Posts Tagged ‘ belonging ’

“Cousins, come play with us”

Serendipity…
Two significant things happened recently:
1) I watched the movie Fahrenheit 451
2) I became aware of the Electronic Frontier Foundation (EFF) website

In the 1966 movie, directed by Francois Truffault, based on the novel by Ray Bradbury, there is a scene in which a domestic wall/video screen functions as the stage for an interactive “play” between the virtual “actors” and the “real” actor at home. The actor at home is invited to participate in dialogue with the other actors when he/she is called upon by name, this making the home actors feel like they have contributed to what transpires in the play. The television program is titled ‘Family Theatre’ and the host refers to the audience as ‘cousins,’ just as everyone in the film/novel refers to one another (a bit cultish). The technology, or rather I should say those who produce the technology, create a false sense of belonging in those that participate. The director makes this idea apparent through the exaggerated absurdity of this scene.

It was exactly 20 days following my ‘outing’ to Fbook, when I flipped to this movie playing on TCM. Although I’ve spent years thinking about these sorts of ideas, this particular scene in the movie really struck me as an early precursor to the false sense of collective identity Facebook offers. Participation and that sense of belongingness is developed from a constructed interface, designed with specific requests and limitations that meet the needs of the creators. This is not to say that there is no value in the interaction that occurs, for both FB friends and the family actors, just that we should be reminded of the layered ‘screens’ that exist between our selves and the “stage”. And…that we need to consider who is asking us to participate.

Coming into the Fbook community, I knew the difficulties that would exist if I were to want to leave with all of my information. In fact, I might have scared off some ‘friends’ by  making a post about this only four days after joining. It was then that I realized that Fbook won’t allow you to post the website name for a group that will help you commit facebook suicide, stating that members find this information offensive. My first authentic Fbook censorship.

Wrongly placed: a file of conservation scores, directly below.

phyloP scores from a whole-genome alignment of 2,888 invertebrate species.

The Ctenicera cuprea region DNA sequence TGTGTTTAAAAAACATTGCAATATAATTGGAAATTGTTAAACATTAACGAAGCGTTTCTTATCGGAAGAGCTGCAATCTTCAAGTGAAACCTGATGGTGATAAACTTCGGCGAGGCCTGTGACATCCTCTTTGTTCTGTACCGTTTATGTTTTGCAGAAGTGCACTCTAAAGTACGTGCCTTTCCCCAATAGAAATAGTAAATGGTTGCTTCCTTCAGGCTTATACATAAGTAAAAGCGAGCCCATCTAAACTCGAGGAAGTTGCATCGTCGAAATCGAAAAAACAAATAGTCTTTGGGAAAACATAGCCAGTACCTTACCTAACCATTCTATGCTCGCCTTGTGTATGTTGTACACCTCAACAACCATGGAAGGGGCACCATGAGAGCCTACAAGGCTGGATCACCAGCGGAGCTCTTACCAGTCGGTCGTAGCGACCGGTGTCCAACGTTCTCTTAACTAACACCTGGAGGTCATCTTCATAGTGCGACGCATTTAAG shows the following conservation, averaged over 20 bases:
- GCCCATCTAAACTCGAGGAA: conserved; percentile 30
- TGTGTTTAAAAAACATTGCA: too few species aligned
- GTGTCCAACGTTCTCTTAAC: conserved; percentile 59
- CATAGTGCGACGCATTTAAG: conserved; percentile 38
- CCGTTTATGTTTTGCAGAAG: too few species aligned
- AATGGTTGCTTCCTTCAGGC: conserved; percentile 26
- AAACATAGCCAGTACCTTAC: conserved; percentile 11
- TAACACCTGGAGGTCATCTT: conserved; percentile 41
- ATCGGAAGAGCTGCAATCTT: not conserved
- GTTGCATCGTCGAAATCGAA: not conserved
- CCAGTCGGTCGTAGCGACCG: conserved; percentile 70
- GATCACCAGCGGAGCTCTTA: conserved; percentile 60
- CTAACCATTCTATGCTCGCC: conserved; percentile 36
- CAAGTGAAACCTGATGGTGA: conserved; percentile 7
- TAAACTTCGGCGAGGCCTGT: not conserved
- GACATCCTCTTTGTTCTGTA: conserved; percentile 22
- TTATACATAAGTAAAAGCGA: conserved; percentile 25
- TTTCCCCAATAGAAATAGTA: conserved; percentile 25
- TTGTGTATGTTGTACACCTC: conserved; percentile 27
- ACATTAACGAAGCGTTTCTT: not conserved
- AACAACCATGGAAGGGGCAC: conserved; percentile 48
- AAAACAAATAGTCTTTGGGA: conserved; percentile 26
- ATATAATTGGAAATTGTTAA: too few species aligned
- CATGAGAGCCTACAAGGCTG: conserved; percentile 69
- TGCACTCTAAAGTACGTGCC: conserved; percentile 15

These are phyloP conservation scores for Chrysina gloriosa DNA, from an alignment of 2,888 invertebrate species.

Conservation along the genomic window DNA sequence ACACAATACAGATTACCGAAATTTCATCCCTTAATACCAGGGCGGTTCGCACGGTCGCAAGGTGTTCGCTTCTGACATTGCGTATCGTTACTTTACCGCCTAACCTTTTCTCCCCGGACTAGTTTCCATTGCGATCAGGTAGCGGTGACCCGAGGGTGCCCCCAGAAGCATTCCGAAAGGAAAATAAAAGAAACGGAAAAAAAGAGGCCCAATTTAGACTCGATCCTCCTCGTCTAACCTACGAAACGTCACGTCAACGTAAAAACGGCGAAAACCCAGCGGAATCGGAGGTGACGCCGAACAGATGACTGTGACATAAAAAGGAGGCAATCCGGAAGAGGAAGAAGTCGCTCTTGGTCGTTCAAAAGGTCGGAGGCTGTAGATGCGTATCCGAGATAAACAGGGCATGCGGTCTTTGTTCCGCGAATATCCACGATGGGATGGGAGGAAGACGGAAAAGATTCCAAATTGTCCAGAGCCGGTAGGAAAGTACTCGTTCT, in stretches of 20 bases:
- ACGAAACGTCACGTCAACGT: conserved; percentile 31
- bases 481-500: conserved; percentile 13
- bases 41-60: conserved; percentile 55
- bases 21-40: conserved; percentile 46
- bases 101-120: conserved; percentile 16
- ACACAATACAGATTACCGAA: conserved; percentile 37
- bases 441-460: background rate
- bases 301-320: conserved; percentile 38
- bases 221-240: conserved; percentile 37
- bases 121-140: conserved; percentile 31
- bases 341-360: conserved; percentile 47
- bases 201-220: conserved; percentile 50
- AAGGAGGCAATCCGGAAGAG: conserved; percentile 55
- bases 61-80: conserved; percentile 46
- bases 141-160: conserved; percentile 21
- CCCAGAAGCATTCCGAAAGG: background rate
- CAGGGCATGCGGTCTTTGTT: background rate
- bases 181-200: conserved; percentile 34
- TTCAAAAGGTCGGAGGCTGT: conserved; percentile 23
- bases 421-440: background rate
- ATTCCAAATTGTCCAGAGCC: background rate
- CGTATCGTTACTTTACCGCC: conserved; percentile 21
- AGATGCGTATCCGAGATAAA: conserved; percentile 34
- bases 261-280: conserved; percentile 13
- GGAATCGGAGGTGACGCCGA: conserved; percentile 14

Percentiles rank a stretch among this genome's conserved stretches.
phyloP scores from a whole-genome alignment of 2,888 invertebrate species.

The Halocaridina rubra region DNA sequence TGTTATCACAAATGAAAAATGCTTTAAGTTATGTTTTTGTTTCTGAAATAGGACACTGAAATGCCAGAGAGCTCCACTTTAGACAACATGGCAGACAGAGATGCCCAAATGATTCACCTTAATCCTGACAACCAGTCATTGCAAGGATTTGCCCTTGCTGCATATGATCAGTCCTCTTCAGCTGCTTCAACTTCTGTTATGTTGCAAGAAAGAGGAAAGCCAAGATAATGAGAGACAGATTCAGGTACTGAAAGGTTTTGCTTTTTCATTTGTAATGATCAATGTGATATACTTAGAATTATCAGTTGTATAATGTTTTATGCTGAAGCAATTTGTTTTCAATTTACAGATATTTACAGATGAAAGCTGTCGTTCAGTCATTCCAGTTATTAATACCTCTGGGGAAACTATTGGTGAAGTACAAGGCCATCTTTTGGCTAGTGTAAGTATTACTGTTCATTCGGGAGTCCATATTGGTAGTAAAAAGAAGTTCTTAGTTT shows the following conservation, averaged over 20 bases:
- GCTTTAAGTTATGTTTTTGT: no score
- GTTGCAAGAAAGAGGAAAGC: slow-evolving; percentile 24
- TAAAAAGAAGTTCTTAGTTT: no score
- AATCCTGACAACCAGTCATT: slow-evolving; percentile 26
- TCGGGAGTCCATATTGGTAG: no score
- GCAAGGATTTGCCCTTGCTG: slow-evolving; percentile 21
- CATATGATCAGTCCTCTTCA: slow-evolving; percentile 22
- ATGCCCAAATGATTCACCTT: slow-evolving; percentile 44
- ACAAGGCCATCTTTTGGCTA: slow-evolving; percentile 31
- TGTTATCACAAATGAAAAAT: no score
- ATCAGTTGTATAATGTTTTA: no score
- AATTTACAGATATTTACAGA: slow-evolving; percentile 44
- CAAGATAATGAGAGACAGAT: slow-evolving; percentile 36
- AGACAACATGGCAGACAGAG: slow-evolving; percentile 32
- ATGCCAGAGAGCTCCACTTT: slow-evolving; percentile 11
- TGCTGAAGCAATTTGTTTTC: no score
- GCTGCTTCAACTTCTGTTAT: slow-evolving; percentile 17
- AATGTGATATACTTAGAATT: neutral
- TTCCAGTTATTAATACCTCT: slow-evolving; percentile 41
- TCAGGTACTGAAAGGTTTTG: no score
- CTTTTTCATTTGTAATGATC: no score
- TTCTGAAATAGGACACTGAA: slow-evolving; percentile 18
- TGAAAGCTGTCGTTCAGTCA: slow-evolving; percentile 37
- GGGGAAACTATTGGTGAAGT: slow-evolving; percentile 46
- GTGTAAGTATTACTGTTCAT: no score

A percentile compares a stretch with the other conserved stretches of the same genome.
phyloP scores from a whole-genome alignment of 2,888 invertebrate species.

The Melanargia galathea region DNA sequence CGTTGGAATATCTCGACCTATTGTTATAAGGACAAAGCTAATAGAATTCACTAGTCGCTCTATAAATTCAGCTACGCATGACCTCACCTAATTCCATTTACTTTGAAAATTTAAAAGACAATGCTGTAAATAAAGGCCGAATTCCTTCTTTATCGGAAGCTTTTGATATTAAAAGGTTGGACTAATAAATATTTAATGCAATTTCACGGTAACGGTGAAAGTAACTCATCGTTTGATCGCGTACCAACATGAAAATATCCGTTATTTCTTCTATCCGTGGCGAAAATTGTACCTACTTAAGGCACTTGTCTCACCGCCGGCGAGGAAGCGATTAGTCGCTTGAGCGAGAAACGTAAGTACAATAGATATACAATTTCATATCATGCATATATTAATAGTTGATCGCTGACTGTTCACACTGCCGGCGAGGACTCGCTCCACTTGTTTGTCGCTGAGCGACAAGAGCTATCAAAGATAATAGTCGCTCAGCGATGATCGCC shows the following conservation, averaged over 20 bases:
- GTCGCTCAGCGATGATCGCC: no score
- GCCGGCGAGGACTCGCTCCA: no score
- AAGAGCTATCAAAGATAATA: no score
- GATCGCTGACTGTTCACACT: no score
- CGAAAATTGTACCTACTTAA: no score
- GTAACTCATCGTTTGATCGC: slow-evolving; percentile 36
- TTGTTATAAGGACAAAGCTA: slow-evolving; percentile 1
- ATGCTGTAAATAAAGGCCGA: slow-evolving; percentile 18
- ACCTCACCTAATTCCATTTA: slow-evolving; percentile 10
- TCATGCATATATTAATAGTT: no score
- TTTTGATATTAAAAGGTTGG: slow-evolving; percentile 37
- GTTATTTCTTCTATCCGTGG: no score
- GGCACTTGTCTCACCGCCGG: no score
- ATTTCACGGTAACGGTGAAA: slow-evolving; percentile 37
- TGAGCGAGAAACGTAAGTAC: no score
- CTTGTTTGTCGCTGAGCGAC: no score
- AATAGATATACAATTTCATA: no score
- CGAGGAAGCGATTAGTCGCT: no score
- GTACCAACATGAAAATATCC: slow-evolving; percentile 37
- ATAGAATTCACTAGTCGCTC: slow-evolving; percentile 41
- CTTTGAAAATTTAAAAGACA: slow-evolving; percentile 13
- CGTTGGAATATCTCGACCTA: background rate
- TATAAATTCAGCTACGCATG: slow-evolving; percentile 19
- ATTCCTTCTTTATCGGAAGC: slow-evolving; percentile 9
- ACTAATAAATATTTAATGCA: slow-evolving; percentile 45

On April 28th, EFF published “Facebook’s Eroding Privacy Policy: A Timeline,” clearly revealing changes that have occurred in the interface from 2005 to 2010. Yes, they are making it easier for us to connect by connecting all of our applications together, but how do they know this is what its ‘users’ want? As an author of a recent Wired article states, “it seems almost inevitable that the web will become, at least for the near future, an extension of Facebook. Like it or not.”

More thinking to do…

Belonging to Fbook

It’s now been a week since joining Fbook. I’ve decided that I like to alternate between the Fbook and FB acronyms. Maybe this is some kind of internal desire to be different, I don’t know. I do know that I like saying Fbook because it makes me feel like I am venting some kind of frustration with the network’s controlling aspects. Demonstrating a very small bit of free speech, perhaps…

Putting aside my dislike for certain restrictive features of the Facebook interface, I must admit that the experience so far has resulted in positive feelings of self-worth – a sense of belonging. I honestly do feel different from when I would lurk under my husband’s profile. And the email bombardment of instant notifications has not been all that bad. Perhaps this is because I have had years of time to build myself up for the constant interaction. I decided to leave the majority of the notification settings to the default to intentionally test myself in terms of how long I could tolerate my inbox being filled.

Inbox Victory, Evan Roth, 2008 (screenshot)

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